• The test consists of several multiple-choice questions and an essay.
  • A score of 200-800 is given in each section, providing a maximum score of 2400.
  • The test takes about 4 hours to write.
  • The cost for writing the test is $51.
  • You can take the SAT as many times as you want, but most students take it twice. The College Board (in charge of running the SAT) recommends not taking it more than twice because of a lack of evidence supporting significant score gains by taking the test more than twice.
  • Most schools accept SAT scores up to December of Grade 12, however individual schools may accept scores at later dates. Review your prospective school’s application process for their requirements.
  • Recently, the College Board introduced Score Choice which gives students the option to choose which score they wish to send to their schools of interest. However, some schools still ask students to submit all of their SAT scores. Review school policies because some only take your best overall score while others will take your best score from each section.

Typically, the test is administered six times a year in Canada. You can find a list of dates to write the SAT in Canada as well as register for the test on the College Board website. Register as soon as you can, not only because registration closes one month prior to the test date, but also to ensure a seat in your nearest test centre. If you have missed the deadline, you can apply for Waitlist Status and depending on whether sufficient test materials, staff and seating are available on the test day, you can take the test. If you are admitted to the test centre on test day, a waitlist fee of $45 will be charged.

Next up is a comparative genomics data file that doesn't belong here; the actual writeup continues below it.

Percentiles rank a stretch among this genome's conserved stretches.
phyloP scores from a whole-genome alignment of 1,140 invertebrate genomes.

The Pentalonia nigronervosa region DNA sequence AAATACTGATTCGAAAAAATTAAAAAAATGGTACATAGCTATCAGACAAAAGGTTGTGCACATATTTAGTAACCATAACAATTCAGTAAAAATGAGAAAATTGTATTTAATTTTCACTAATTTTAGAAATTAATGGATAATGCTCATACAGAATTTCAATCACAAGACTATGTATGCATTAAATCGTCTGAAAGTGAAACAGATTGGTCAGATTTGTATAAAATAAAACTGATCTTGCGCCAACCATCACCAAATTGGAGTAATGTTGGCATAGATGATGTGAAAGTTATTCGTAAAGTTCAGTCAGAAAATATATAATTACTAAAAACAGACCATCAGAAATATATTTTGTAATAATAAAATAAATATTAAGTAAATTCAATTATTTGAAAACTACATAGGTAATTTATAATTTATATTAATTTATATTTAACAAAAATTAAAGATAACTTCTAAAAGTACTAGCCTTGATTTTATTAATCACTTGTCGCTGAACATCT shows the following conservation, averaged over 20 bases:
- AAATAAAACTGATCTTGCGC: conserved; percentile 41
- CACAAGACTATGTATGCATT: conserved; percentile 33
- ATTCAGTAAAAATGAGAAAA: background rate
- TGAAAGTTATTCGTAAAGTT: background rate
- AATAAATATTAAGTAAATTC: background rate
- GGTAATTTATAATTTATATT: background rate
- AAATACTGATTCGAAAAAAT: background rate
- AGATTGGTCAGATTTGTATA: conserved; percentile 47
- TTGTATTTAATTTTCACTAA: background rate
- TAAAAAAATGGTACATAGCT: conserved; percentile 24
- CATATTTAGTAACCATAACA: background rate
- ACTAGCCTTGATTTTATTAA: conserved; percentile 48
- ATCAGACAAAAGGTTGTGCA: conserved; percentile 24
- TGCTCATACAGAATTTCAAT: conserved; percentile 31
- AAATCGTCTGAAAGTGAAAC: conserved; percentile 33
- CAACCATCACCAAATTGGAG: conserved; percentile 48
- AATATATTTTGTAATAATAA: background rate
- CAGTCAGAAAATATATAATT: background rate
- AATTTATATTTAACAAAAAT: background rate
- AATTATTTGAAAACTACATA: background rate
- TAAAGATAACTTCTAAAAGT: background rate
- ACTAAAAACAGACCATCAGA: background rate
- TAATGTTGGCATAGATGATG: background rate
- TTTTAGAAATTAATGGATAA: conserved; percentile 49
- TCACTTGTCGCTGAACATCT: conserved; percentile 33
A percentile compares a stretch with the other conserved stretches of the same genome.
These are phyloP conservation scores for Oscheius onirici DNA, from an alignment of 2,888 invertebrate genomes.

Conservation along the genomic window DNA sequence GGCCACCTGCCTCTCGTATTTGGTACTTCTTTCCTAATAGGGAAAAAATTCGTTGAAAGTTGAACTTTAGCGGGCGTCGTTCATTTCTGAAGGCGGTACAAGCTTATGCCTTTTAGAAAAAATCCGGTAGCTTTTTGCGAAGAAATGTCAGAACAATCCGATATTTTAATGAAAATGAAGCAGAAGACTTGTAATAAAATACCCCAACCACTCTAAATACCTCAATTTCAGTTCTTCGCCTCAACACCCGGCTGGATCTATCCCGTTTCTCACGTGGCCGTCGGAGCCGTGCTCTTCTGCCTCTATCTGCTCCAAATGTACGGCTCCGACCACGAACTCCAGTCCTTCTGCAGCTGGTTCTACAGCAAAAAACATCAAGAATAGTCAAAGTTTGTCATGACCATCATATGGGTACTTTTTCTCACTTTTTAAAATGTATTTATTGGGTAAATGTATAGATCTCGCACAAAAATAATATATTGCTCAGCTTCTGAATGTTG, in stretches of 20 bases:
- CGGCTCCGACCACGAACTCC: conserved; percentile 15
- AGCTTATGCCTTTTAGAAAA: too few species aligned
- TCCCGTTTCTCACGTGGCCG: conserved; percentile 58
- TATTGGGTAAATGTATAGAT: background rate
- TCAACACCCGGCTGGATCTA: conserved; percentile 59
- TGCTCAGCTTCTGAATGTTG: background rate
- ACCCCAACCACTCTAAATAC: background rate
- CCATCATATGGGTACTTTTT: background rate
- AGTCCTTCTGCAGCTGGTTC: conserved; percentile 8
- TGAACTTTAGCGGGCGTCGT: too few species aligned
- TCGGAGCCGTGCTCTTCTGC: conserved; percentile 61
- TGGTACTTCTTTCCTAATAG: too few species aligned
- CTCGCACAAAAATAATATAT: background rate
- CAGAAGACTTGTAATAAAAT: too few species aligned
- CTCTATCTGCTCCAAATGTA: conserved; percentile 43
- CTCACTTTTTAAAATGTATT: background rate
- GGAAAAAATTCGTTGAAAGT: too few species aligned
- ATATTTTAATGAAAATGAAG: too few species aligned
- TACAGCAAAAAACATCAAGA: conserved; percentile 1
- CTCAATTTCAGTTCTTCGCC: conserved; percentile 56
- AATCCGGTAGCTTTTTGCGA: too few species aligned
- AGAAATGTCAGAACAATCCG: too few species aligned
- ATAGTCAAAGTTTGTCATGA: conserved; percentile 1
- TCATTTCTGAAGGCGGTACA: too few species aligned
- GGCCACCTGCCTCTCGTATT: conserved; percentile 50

SAT Tips

  • A score over 2000 is recommended to be competitive in prestigious US schools such as NYU, USC, Stanford or any of the Ivy League schools. 
  • Most students take the SAT in the spring of Grade 11 and again in the fall of Grade 12.
  • Even though you can take the test as many times as you want, taking it too many times may not send a good message to admission officers.
  • When choosing when to take the SAT, be aware of college application deadlines. You may have until December of Grade 12 to take the test but those applying for Early Decision or Early Action should write their SAT earlier.
  • Study! Some students spend months, even years, studying for the SAT. A really good score can help you stand out.
  • Some college applications also ask students to write SAT Subject Tests. Check out our article on {SAT Subject Tests} for a break down on these tests.

Want to learn about other tests?

Image by Poppy Thomas-Hill, Wikimedia

Image by Poppy Thomas-Hill, Wikimedia